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I Was Hit By a Driver — Then a Cop Blamed Me

4:11 PM EST on December 7, 2018

File photo: Gersh Kuntzman

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Police officers routinely blame traffic violence victims for injuries and deaths caused by drivers.

But rarely do we hear from one of the victims.

A Prospect Heights resident said he was crossing Vanderbilt Avenue in his neighborhood on Wednesday at around 5:40 p.m. What happened next left him injured, shaken, angry and ultimately defiant.

Here how his story unfolds, both in tweets and in an interview with Streetsblog on Friday (the victim wanted to remain anonymous beyond his first name, Jordan):

The details are the key here because what happened speaks to driver impatience and the general chaos on the roads today. Jordan said he was crossing Vanderbilt, with the light, from west to east on Plaza Street East, which has a two-way bike lane on the south side of the street. A driver heading westbound on Plaza Street East was waiting for Jordan and a cyclist to cross before making his left onto Vanderbilt.

Jordan takes it from there:

But the car behind the driver who struck me — who was also looking to make that left — wanted to beat the light. That second car tried to make his left before the first car. The bike passed through straight in between those two cars, threading a needle, who were now basically turning simultaneously. The driver who struck me was so worried about the cyclist and the aggressive driver behind him that he never saw me. ... I want to stress that the driver who struck me was not driving aggressively and he handled himself perfectly, including pulling to the side and sitting with me, comforting me, while we waited for the first responders to arrive.

"We treat pedestrians (and cyclists) like we’re all disposable at the expense of cars," he concluded in a final tweet.

Streetsblog asked Jordan to explain his treatment by the NYPD in full.

The accusation around rights of way came from just one of the officers, Officer Pacheco ... as the FDNY EMTs were checking me out in the back of the ambulance. ... The other officer did not make any accusations to me around fault. ... Initially, I was angry and upset. Angry that I'd had to deal with this, of course ... but more so that the NYPD officer accused me of wrongdoing, asking me if I'd tried to "make contact" with the vehicle to stop him from hitting me. That was so appalling. And I was upset because, as the accident was happening everything almost went into slow motion, I remember thinking to myself that I might die right there and that I might never see my 4-year-old son or my wife again, might not even get to say goodbye to them. That continues to make me massively sad. Earlier today, I attended a Hanukkah party at my son's preschool, and I was nearly overcome with sadness thinking about how if this had all gone differently, I wouldn't have been there."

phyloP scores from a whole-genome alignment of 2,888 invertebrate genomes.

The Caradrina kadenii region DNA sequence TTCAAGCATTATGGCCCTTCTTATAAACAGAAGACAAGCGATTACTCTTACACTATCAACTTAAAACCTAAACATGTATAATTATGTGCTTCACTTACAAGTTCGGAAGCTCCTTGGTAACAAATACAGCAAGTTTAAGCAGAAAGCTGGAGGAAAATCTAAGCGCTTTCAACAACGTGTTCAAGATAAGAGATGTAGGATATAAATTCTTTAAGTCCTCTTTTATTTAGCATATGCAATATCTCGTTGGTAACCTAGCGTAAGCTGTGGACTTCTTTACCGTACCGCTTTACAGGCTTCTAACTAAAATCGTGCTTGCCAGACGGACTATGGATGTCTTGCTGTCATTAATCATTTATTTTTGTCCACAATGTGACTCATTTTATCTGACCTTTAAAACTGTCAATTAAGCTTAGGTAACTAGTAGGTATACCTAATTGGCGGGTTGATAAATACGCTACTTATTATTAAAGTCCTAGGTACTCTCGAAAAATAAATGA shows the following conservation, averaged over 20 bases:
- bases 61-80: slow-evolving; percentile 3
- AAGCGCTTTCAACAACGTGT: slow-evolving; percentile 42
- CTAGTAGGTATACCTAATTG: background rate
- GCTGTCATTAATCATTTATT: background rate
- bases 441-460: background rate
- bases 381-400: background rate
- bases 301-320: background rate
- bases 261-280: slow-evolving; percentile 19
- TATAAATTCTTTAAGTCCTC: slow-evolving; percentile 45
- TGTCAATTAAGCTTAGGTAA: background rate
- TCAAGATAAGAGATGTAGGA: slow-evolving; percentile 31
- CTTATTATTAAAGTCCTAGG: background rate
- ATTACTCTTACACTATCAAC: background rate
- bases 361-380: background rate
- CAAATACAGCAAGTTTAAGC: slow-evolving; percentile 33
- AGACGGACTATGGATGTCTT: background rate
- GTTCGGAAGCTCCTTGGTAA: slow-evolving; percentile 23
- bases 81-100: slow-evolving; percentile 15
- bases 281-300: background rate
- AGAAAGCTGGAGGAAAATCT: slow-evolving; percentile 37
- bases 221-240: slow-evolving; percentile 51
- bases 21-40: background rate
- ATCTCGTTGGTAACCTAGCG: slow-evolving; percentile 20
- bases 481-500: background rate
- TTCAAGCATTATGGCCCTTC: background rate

Jordan says he is still sad, but not feels "more determined."

"[I'm] determined to try and help prevent such a thing from happening to the next person, who might not be so lucky to go home to their 4-year-old son later that same night, and to help the NYPD handle these types of situations differently," he said. "I know the city has come a long way in dealing with these things over the past few years, but there's still so far to go."

He said that neighbors have expressed "shock and concern," especially in light of how traffic violence came to the forefront in Park Slope after a driver killed two children on Ninth Street in March.

But then he said a curious thing.

"I don't think anyone is as shocked as they may have once been," he said. "The reaction from the pedestrian and cyclist safety wing of Twitter has been concern, naturally, plus an utter lack of surprise."

In some ways, that's the scariest thing: A man almost gets killed, yet it's basically routine.

According to the latest city stats, Jordan is one of 11,863 pedestrians or cyclists who reported being injured between Jan. 1 and Oct. 31, 2018, roughly 40 per day.

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